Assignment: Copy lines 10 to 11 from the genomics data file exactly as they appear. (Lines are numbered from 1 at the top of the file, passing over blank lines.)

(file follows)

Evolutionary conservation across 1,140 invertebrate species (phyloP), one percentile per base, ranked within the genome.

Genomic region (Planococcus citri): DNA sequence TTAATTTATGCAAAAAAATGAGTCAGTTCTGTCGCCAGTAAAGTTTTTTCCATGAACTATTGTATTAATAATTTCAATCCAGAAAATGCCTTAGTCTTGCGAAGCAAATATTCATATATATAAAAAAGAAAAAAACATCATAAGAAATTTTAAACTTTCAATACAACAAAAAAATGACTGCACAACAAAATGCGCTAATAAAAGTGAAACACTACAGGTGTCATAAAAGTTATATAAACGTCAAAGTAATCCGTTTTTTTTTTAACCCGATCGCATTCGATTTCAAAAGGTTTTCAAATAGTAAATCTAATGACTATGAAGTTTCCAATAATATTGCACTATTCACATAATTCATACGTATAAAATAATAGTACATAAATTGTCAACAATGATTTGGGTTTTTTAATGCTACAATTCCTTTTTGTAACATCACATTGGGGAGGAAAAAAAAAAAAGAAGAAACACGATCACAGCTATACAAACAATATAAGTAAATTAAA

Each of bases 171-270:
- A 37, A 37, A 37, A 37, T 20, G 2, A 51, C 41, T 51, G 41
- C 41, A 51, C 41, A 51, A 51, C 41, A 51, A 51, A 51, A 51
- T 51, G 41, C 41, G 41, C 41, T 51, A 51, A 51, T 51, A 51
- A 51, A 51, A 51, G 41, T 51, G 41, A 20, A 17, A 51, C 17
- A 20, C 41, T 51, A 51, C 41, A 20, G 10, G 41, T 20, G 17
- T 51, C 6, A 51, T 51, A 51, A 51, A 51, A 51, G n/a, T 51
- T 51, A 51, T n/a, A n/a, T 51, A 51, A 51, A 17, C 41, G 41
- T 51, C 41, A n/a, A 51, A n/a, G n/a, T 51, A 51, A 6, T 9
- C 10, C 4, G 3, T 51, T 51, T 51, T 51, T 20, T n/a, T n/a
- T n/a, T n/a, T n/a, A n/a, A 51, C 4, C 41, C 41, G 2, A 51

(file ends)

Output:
- T 51, A 51, T n/a, A n/a, T 51, A 51, A 51, A 17, C 41, G 41
- T 51, C 41, A n/a, A 51, A n/a, G n/a, T 51, A 51, A 6, T 9